Have you ever dined in an Italian restaurant and, after relishing the delicious main course, said to yourself, ‘I will replicate this dish at home.’? But no matter how many different recipes you tried, you just could not get the taste right; something was always missing. Perhaps, the problem isn’t with your recipe but the way you garnish it with finely chopped herbs.
In Italian cuisine, the garnishing is paid as much attention as the meat or pasta in the main course. Some chefs would even say that the crux of taste in a dish lies in the herbs used. Therefore, it is necessary to pay close attention to your herbs. In American cuisine, food is usually topped with chunks of parsley or thyme, but that is a big no-no in Italian cuisine; instead, to ornate your dish, you must finely chop or dice your herbs. Do not have the skill or finesse for fine chopping? Worry not, we have prepared a guide with tips from Italian uno chefs to help you master the skill of chopping almost any herb!
How to Slice & Dice Fresh Herbs
For Italian cuisine, fresh ingredients get a lot of attention. Instead of the sounds of cans, Italian kitchens exhibit the vigorous roar of an active knife on a chopping board. And more often than not, that knife is slicing its way through the delicious native herbs of Italy.
Fresh herbs not only compliment the taste of a dish but hold medicinal and spiritual purposes as well. This reputation is due to their intense aromatic qualities: they have an undeniable ability to transform recipes from ordinary to extraordinary in a dash, making them ever-famous globally.
Introducing fresh herbs into your cuisine will bring out the best flavors of the dish and enhance the color and texture of the meal. Below are some steps on how to best chop, dice, slice, tear, and tease your herbs to create the most flavors for your dish.
- Always select the best herbs. If you are unaware of how to know for sure, check for signs of distress or rot in them: avoid herbs with too much brown coloring, feel slimy, flops over like a mop, or smells rotten. Use only the green and the leafy parts of the plant.
- Once you get the herbs home, rinse them well, drying them gently with paper towels. If you rub too much of the plant, you will rub off the aromatic oils, dampening the taste. Hence, be gentle.
- Select a part of your kitchen that has a large working area. You may buy a large cutting board or remove some items from your countertop that get in the way.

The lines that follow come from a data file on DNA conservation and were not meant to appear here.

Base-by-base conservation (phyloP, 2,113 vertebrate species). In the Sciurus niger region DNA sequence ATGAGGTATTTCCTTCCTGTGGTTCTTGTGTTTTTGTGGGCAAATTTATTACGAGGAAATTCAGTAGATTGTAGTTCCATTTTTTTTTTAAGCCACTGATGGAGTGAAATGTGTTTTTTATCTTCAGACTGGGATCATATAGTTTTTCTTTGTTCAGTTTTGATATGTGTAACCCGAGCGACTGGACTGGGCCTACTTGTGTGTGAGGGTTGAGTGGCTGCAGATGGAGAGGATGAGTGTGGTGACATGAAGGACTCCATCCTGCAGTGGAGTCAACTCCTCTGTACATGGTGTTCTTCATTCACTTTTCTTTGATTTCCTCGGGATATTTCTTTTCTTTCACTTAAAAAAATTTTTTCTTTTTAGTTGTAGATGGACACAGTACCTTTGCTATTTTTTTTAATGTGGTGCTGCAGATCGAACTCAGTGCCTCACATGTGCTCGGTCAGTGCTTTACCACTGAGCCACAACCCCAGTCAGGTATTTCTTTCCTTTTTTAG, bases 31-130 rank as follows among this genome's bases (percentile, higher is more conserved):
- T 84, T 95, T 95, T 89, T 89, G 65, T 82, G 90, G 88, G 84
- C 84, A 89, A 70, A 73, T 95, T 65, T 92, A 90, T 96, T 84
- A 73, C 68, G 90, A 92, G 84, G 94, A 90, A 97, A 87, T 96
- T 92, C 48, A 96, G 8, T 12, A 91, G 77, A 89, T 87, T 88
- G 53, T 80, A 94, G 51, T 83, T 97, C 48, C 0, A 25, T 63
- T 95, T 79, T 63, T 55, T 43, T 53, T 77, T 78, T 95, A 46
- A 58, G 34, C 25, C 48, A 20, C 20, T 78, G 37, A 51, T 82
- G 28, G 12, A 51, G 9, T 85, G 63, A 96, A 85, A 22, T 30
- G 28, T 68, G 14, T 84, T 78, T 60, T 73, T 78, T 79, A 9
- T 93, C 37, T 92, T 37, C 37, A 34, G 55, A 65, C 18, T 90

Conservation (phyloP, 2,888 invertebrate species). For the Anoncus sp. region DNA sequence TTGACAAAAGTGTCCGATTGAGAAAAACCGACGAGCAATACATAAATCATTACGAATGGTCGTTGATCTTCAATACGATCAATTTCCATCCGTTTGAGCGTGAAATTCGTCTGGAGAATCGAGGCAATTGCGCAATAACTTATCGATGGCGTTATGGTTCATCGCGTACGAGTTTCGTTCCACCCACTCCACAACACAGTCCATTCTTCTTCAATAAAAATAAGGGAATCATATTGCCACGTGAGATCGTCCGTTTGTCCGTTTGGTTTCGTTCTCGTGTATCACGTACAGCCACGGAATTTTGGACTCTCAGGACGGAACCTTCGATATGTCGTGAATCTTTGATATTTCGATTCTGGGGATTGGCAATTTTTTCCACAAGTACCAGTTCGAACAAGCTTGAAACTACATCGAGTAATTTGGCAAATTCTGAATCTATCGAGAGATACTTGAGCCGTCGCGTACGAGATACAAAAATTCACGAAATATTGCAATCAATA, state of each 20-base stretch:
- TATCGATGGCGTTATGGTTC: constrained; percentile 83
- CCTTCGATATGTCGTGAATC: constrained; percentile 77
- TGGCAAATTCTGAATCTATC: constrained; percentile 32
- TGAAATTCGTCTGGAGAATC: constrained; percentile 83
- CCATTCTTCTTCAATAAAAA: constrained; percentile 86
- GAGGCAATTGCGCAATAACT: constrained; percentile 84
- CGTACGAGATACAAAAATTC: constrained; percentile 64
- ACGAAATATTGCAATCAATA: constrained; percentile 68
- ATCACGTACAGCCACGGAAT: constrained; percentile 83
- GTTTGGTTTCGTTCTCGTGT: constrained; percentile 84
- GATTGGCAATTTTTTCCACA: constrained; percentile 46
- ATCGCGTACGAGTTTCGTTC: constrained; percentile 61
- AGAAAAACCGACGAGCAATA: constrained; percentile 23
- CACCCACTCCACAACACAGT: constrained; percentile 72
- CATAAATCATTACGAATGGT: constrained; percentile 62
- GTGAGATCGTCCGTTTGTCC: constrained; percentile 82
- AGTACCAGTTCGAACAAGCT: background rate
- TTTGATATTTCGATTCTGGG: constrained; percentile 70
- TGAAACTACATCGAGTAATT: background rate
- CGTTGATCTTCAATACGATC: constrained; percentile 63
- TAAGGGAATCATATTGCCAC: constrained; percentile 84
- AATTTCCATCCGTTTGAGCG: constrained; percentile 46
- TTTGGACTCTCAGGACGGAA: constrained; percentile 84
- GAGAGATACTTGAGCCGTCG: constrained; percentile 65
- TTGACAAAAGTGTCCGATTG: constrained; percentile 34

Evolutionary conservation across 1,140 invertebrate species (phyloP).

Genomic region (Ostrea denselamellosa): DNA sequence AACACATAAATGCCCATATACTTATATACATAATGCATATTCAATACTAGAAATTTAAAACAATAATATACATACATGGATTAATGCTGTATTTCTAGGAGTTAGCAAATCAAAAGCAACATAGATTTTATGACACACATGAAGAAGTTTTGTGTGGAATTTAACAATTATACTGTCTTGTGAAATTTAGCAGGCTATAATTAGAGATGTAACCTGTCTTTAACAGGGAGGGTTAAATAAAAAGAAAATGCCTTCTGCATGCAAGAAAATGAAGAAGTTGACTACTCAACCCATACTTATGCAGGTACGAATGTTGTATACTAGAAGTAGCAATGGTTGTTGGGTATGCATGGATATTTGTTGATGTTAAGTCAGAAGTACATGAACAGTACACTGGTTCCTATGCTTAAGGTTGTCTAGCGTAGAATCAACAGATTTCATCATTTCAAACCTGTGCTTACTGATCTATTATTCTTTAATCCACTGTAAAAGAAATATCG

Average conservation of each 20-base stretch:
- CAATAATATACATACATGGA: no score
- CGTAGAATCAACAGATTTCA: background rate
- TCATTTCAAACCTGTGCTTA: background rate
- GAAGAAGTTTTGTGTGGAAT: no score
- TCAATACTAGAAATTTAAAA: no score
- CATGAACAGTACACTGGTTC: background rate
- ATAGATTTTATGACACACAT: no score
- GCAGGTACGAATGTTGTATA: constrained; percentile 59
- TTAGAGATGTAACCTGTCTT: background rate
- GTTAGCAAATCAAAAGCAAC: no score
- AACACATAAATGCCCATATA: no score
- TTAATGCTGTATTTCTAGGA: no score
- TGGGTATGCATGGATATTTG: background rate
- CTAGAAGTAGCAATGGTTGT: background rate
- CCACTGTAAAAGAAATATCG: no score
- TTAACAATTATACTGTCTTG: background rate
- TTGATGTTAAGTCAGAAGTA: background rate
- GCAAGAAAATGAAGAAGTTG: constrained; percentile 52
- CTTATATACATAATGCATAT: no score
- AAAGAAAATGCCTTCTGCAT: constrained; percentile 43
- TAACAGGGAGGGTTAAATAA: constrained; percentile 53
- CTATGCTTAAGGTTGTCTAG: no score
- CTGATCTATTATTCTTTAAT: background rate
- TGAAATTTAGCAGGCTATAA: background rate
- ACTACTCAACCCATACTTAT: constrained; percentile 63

- If you are cooking with herbs that have woody or thick stems, such as rosemary, thyme, or basil, strip off the leaves by running your fingers down the length of the stem.
- If you are using something like cilantro or parsley, remove the lower stems first. You will note that the bulk of the herb is on top, so focus on working from the top-down.
- Once this is complete, line up the herbs on your cutting board.
- Begin chopping. The best way to chop is by using what is called the Hinge method. Hold the knife firmly, but not too rough, in your dominant hand. Then, place your other hand on the top of the knife, down by the tip. Keep the knife’s edge on the cutting board by pressing your hand down while moving the hand that is holding it upward. Raise your knife or cutting tool up and down rapidly, but make sure you always keep the pressure on the tip. The tip of the knife will act as the hinge and help you slice through those herbs safely and effectively.
- Once you have moved the herbs around and displaced them, use the knife to draw them back into a neat pile and begin to re-chop, so everything is even.
- Once that it all looks even and clean, drop the herbs in a roaring stew or sprinkle them on an oven cooked pizza. Dig in!
Far too many people have lost fingers because of mistaking a pinky finger for a stem of rosemary. Always watch what you do to minimize your trips to the emergency room.
Below are a few tips to help you keep all ten fingers & toes:
– People say you can tell everything about a chef by the knife they use: nothing says bad cooking more than dull, dingy knives that can destroy a food’s texture. Hence, make sure to use a sharp knife with a wide blade, such as a chef’s knife or a Chinese cleaver, when cutting through herbs.
– Don’t use serrated-edge knives when cutting herbs: they are meant to cut through coarse items like bread and will not cut your herbs evenly.
– Make sure your cutting board is clean before you even start shopping. Never put raw meats on the cutting board before chopping herbs – as you can contaminate the herbs with bacteria.
– Herbs will also absorb “off” flavors leftover on the cutting board, so make sure that you clean everything thoroughly with soap and hot water.
Say Goodbye to Drab Dishes
Once you have acquired the art of cutting herbs, there is nothing holding you back from creating restaurant-quality dishes. With a handful of finely cut herbs, your dishes will not only taste better but also will be aesthetic enough to catch the eyes of everyone sitting at the dining table. Practice these tips today to improve your culinary skills and create delectable dishes that stand out on the table!